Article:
In 1987 I reached the finals of the Wonderland Pre-primary sprint. I didn’t have enough coordination to crack the egg-and-spoon race, wasn’t enough of a team player for the three-legged race and the sack race made me claustrophobic. So I didn’t even enter any of those. I only play the games that I win at. And the sprint was my game.
After blitzing through the preliminary rounds I had just one more race to win in order to step on top of the podium and receive my gold foil wrapped chocolate coin. I had this.
But I didn’t win. One of my competitors tripped and I stopped to help, forfeiting greatness and my gold foil wrapped coin. You’d think that there’d be a special something to reward me for epitomising the spirit of the games, but instead I went home empty-handed.
My mom believes that that was the last time I did something nice ever again…
Which is why today there’s no such thing as a friendly game of 30 Seconds. Teary-eyed partners are the norm. It’s always their fault. (Who doesn’t know the name of the guy who built the Ark?) And best you check the card after I’m done with it, because chances are I’ve just rattled off a bunch of easy-to-explain clues that weren’t even printed there in the first place (Like, Who built the Ark?). Also, wasn’t the red marker further back, and, what, maybe I did just drop the dice so that it landed on zero, but you weren’t watching.
Lance Armstrong is a douchebag, sure, but nobody said that when he was winning. When he was winning he was a survivor and a role model and an inspirational athlete doing more with one testicle than you or I could with three. Despite his personality, Armstrong could do no wrong. Now that he’s had his titles stripped we don’t need to forgive that douchiness any more. Now we can hate him just like every other loser.
Do I blame Lance for cheating? No, I empathise with the man. Losing sucks. I don’t care how much you enjoy the game: when you do something, you want to do it right. And doing it right means winning by any means necessary.
F’rinstance, if I could’ve rigged last Saturday’s raffle, I would’ve. I’ve got it down at press launches, so I was pretty sure I could nail this. (Sometimes we’re asked to drop our business cards into a box and the one that gets pulled wins a prize. Life hack: drop in all of your business cards.)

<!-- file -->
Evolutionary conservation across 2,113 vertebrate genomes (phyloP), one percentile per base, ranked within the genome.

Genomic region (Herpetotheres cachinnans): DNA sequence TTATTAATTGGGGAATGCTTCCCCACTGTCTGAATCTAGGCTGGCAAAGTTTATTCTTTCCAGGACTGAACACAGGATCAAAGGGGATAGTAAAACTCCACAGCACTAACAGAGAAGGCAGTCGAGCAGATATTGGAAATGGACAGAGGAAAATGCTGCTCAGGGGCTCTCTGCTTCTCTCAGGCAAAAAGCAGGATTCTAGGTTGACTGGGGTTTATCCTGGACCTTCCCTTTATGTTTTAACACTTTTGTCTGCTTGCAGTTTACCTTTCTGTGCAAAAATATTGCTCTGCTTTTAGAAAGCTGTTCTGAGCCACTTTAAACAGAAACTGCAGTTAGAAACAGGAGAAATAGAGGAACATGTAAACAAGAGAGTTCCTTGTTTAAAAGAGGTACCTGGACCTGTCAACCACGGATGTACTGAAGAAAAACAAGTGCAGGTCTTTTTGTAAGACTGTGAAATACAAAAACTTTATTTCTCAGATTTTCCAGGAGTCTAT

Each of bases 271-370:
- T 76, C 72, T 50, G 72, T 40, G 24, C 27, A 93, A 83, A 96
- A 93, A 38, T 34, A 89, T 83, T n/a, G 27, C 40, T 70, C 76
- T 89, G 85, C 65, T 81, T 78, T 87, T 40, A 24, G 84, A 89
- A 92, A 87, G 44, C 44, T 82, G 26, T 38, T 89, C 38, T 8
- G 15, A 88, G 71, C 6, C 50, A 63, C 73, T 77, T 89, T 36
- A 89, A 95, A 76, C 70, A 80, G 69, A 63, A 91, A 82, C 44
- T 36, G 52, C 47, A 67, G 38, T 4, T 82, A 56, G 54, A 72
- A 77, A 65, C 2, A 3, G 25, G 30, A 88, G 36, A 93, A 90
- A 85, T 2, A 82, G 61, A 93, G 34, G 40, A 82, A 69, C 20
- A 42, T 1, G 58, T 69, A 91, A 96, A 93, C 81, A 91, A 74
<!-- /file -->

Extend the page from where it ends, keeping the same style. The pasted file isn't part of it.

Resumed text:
Unfortunately, the entry mechanism for this competition was watertight, so I’d just have to rely on good ole Lady Luck.
The prize was a scooter. I didn’t want a scooter. But I do like to win scooters, so I spent a grip on plants at Starke Ayres (paying in five R200 instalments so that I could enter five times), stapled my till slips to the entry forms and then diarised the day of the draw, because the rules stipulated that only those present would be eligible.
Saturday was a deluge – flash floods, rivers burst their banks, roads washed away and animals were lining up two-by-two… This was definitely not a day for perambulating amongst plants – which made my odds even better. However, when I arrived the parking lot was full. People piled up onto the pavements and the hordes were running towards the entrance.
One of the pros of having kids is that the baby-seat in the backseat allows you to park in those special spaces reserved for expecting mothers and parents with infants, so I parked right by the door and then threw elbows while manoeuvering my way through the crush. I had this.
Well, at least I thought I did. Losing that lucky draw put a dampener on an already very waterlogged weekend.
Why does this affect me so much? Because men are competitive. I know this because of the “friendly” five-a-side kick-about that I play twice a week. The guys I play with have known each other their whole lives, but you wouldn’t say that if you watched us. Every single game is a battle and with no refs we go in late with studs to shins and the phrase “Come at me, bro!”
Why? Because no man wants to lose. Whether it’s that little game we play in the office when the boss is out – the latest is where you need to bounce a ball onto an office chair five metres away – or the pub quiz night – every guy plays to win and his value is determined by under-handing a teabag into a coffee mug a few metres away. (Another great office game to determine who’s the best amongst your colleagues.)
When I was initially asked to write this column, I did it with awards on my mind. So when our company awards were announced I played it casual. Cool as a cobra. When I didn’t get invited to the event, I knew it was because seats were limited. When there was nothing on Twitter I suspected it was because the after-party was huge. But when I arrived at work the next morning there was no backslapping, no framed certificate on my desk, no runner-up, no first princess… Nothing!
Do you even know how difficult it is to type while lying prone on the floor beating your fists and kicking your feet? If there was a prize for that, I’d need a new trophy cabinet!
But there are no prizes for that. Which is why I call bullshit on awards. Do whatever you need to do to win – whether that’s landing a teabag in a coffee mug or writing and rewriting 1 000 words until they’re right – but if someone deems your efforts second-rate, fuhgeddaboutit.
The musicians being lauded at music awards? Teeny-bopper starlets who pay for their saccharine tracks to be played on high rotation. The best-selling book – Harry Potter fan-lit, 50 Shades Of Grey. Hell, even my political party of choice doesn’t win.
So yes, even though losing hurts – I’m in good company. And with all this practise I’m getting slightly better at it. These setbacks are just building up to a big ole comeback. Tomorrow’s underdog advantage is worth more than today’s win.
Rocky always loses in the first few rounds…
And anyway, I don’t need a gold foil wrapped chocolate coin to tell me how good I am.
I’m a driver, I’m a winner; things are gonna change, I can feel it.